(Soundbite of machinery)

QUIST-ARCTON: The Chambishi Copper Smelter compound is no-frills, dominated by the huge electric-blue smelter. There are rows of dormitories for Chinese technicians with washing hanging out to dry, and I'm invited to sit and wait in a large, echoey boardroom.

Mr. ZI XUTING (Assistant CEO, Chambishi Copper Smelter Limited): My name is Zi Xuting. I'm assistant CEO here, Chambishi Copper Smelter Limited, Zambia.

QUIST-ARCTON: Zi Xuting is from Yunnan Province in southwest China. He's been living in Zambia for the past two years. He says the mighty smelter, which should open by the end of the year, will be a huge success.

Mr. XUTING: For the Zambians, what they got is tax, employment opportunities and industry development. For China, they can - got the copper. Chinese and Zambians is brothers.

(Soundbite of laughter)

Mr. XUTING: You have to know what the local people is thinking. We want to be the best, number one. It's a win-win project.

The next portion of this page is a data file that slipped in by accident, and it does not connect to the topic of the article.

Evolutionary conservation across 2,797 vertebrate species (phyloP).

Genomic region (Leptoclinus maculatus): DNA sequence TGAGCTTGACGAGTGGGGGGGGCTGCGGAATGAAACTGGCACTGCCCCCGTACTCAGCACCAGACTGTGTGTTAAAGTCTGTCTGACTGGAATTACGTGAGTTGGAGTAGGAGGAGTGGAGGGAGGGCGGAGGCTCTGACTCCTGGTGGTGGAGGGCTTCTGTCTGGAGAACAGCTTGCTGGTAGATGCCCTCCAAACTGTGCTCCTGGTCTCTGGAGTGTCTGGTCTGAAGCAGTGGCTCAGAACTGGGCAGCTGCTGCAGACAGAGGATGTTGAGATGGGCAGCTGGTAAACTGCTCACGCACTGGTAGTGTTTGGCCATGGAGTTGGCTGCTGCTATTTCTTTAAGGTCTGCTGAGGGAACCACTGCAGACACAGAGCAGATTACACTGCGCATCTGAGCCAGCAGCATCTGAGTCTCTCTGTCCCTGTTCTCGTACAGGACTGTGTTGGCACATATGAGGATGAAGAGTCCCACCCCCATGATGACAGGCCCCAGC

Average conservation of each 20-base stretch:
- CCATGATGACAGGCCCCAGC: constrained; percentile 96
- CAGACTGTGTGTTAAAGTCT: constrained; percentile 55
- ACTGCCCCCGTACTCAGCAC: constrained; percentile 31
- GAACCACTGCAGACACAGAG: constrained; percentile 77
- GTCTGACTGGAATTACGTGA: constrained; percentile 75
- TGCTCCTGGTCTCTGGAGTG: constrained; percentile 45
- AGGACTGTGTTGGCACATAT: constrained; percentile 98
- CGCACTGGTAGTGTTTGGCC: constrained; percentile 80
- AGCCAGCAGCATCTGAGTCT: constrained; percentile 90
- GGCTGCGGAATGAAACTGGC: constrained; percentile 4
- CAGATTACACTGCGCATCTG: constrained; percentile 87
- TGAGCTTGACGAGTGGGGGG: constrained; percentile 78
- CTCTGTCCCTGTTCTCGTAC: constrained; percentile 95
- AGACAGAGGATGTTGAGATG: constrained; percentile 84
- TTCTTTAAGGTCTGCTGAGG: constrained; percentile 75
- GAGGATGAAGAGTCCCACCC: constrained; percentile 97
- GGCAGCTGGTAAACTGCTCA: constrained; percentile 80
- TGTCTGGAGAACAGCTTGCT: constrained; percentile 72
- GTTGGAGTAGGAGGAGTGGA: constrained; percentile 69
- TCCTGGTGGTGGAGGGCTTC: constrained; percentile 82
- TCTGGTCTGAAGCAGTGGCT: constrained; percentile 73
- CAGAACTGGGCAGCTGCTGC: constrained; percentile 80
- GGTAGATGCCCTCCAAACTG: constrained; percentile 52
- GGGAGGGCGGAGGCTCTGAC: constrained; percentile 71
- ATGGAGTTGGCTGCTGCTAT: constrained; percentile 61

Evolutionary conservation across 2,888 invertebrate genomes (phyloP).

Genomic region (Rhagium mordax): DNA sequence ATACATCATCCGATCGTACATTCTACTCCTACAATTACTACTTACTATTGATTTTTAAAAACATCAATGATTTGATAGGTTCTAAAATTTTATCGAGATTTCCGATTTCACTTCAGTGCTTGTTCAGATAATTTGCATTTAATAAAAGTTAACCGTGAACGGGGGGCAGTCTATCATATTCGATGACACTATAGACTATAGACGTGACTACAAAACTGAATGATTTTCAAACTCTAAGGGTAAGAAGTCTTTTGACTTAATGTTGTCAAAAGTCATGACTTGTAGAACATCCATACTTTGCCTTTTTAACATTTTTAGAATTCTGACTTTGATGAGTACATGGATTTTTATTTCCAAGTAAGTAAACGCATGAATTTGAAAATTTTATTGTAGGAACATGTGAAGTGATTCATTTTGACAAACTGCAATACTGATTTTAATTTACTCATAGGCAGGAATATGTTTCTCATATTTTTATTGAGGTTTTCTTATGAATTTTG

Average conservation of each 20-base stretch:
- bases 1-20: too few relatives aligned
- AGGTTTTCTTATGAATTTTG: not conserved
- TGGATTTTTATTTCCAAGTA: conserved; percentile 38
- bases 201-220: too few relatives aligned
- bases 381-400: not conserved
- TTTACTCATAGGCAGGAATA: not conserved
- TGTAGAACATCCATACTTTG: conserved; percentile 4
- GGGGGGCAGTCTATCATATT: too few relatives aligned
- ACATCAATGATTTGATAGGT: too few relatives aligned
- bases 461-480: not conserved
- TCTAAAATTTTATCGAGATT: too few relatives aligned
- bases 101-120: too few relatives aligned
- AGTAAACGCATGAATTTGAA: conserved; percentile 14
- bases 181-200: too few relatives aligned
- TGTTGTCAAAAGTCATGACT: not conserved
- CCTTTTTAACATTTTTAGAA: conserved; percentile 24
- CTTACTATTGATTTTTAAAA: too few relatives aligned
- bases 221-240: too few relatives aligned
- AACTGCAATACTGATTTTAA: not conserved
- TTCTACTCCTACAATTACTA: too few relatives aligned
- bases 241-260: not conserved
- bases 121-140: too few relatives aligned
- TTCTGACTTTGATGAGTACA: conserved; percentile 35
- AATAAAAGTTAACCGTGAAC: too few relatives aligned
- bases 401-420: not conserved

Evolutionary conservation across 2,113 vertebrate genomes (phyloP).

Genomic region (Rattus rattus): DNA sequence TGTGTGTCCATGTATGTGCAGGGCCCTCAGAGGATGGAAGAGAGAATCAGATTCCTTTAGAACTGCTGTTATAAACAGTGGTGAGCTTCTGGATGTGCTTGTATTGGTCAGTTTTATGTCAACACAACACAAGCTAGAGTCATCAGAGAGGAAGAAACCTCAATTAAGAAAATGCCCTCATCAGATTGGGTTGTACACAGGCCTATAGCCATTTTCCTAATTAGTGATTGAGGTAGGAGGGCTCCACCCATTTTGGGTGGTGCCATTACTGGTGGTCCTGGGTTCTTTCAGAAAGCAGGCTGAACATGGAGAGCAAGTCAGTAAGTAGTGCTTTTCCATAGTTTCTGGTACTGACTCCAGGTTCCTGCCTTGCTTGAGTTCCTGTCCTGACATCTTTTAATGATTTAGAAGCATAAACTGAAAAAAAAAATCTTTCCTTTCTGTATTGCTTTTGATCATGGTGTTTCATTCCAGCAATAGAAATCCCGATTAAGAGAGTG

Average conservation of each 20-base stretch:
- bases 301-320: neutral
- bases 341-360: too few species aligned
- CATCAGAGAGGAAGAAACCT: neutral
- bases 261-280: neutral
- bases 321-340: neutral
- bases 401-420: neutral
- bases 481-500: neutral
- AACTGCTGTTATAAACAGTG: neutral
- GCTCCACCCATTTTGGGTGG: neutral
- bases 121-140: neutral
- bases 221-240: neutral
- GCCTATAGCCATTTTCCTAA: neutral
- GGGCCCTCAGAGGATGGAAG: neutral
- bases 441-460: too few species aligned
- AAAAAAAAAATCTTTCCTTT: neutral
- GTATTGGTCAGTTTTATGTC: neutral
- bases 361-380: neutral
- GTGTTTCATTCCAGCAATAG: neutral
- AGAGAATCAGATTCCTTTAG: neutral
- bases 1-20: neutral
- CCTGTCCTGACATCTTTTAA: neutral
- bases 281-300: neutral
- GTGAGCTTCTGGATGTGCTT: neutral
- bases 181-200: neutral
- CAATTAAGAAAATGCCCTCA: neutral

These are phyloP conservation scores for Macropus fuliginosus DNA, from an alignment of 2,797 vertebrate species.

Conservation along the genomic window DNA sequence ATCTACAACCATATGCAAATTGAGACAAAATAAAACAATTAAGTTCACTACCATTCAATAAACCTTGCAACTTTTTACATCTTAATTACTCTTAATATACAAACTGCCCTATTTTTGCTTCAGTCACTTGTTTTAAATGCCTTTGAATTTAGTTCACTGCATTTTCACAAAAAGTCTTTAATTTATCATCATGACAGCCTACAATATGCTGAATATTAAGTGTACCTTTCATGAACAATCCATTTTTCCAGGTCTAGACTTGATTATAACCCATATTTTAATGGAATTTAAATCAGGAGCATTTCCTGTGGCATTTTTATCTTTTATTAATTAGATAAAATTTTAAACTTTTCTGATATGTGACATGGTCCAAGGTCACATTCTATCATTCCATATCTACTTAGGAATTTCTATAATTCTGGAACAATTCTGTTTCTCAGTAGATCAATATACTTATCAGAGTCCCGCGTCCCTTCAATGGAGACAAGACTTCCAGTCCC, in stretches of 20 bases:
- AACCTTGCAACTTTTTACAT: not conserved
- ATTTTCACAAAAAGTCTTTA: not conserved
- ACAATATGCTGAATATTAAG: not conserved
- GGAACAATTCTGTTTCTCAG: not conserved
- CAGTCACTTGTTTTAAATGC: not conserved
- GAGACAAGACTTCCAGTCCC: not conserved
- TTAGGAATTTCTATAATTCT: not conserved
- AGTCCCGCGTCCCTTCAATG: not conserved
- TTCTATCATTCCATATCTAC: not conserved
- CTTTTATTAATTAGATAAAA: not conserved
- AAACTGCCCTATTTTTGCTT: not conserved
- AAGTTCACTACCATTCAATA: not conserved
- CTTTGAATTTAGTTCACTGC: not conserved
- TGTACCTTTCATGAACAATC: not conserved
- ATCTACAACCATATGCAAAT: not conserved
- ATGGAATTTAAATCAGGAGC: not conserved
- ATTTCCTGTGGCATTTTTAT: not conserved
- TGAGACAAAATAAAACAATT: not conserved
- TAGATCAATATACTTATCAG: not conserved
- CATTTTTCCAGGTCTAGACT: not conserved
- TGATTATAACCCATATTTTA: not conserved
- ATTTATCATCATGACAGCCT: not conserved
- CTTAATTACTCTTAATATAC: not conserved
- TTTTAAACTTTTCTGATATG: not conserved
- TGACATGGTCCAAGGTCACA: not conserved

QUIST-ARCTON: Chambishi Copper Smelter's assistant CEO is most welcoming, but I was not permitted to speak to any of the Chinese or Zambian workers, almost all men, who came streaming out of the smelter construction site on lunch break in a sea of blue and yellow hard hats - perhaps because back in March, 500 Zambian employees were suspended after rioting over low wages and unsafe working conditions. About 50 workers were fired.

George Jambwa, a Zambian journalist turned public relations executive, was the spokesman at Chambishi at the time.